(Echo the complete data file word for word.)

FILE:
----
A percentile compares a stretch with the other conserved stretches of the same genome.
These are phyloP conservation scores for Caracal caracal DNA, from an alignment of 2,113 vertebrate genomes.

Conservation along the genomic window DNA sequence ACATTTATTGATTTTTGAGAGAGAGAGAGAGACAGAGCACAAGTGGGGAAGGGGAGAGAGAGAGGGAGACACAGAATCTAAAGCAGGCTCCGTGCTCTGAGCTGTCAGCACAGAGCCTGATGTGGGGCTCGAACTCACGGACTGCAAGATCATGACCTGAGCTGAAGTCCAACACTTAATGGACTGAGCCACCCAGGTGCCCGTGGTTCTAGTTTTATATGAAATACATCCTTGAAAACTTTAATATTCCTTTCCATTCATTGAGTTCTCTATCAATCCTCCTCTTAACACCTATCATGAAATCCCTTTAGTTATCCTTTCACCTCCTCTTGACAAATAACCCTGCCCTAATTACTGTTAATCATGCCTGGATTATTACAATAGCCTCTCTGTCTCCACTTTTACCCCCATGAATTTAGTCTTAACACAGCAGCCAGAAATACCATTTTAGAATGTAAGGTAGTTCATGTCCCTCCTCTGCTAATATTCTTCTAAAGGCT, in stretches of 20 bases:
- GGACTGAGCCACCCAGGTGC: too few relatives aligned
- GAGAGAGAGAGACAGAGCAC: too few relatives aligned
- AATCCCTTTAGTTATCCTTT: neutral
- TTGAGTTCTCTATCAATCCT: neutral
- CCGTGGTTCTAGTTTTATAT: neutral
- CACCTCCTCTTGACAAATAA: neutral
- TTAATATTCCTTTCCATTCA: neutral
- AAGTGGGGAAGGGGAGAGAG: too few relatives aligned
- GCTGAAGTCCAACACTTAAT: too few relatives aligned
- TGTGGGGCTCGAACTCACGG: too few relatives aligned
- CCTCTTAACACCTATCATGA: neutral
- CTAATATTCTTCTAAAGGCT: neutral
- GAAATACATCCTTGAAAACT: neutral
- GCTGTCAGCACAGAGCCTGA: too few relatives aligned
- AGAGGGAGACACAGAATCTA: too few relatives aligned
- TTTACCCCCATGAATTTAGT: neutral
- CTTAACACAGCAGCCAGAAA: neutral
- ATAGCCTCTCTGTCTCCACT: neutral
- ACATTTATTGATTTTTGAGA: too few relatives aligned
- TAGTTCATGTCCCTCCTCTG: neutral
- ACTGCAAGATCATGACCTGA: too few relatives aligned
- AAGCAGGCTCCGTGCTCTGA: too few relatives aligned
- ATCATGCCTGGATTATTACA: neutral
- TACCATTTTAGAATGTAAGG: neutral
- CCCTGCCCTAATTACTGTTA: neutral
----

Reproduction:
A percentile compares a stretch with the other conserved stretches of the same genome.
These are phyloP conservation scores for Caracal caracal DNA, from an alignment of 2,113 vertebrate genomes.

Conservation along the genomic window DNA sequence ACATTTATTGATTTTTGAGAGAGAGAGAGAGACAGAGCACAAGTGGGGAAGGGGAGAGAGAGAGGGAGACACAGAATCTAAAGCAGGCTCCGTGCTCTGAGCTGTCAGCACAGAGCCTGATGTGGGGCTCGAACTCACGGACTGCAAGATCATGACCTGAGCTGAAGTCCAACACTTAATGGACTGAGCCACCCAGGTGCCCGTGGTTCTAGTTTTATATGAAATACATCCTTGAAAACTTTAATATTCCTTTCCATTCATTGAGTTCTCTATCAATCCTCCTCTTAACACCTATCATGAAATCCCTTTAGTTATCCTTTCACCTCCTCTTGACAAATAACCCTGCCCTAATTACTGTTAATCATGCCTGGATTATTACAATAGCCTCTCTGTCTCCACTTTTACCCCCATGAATTTAGTCTTAACACAGCAGCCAGAAATACCATTTTAGAATGTAAGGTAGTTCATGTCCCTCCTCTGCTAATATTCTTCTAAAGGCT, in stretches of 20 bases:
- GGACTGAGCCACCCAGGTGC: too few relatives aligned
- GAGAGAGAGAGACAGAGCAC: too few relatives aligned
- AATCCCTTTAGTTATCCTTT: neutral
- TTGAGTTCTCTATCAATCCT: neutral
- CCGTGGTTCTAGTTTTATAT: neutral
- CACCTCCTCTTGACAAATAA: neutral
- TTAATATTCCTTTCCATTCA: neutral
- AAGTGGGGAAGGGGAGAGAG: too few relatives aligned
- GCTGAAGTCCAACACTTAAT: too few relatives aligned
- TGTGGGGCTCGAACTCACGG: too few relatives aligned
- CCTCTTAACACCTATCATGA: neutral
- CTAATATTCTTCTAAAGGCT: neutral
- GAAATACATCCTTGAAAACT: neutral
- GCTGTCAGCACAGAGCCTGA: too few relatives aligned
- AGAGGGAGACACAGAATCTA: too few relatives aligned
- TTTACCCCCATGAATTTAGT: neutral
- CTTAACACAGCAGCCAGAAA: neutral
- ATAGCCTCTCTGTCTCCACT: neutral
- ACATTTATTGATTTTTGAGA: too few relatives aligned
- TAGTTCATGTCCCTCCTCTG: neutral
- ACTGCAAGATCATGACCTGA: too few relatives aligned
- AAGCAGGCTCCGTGCTCTGA: too few relatives aligned
- ATCATGCCTGGATTATTACA: neutral
- TACCATTTTAGAATGTAAGG: neutral
- CCCTGCCCTAATTACTGTTA: neutral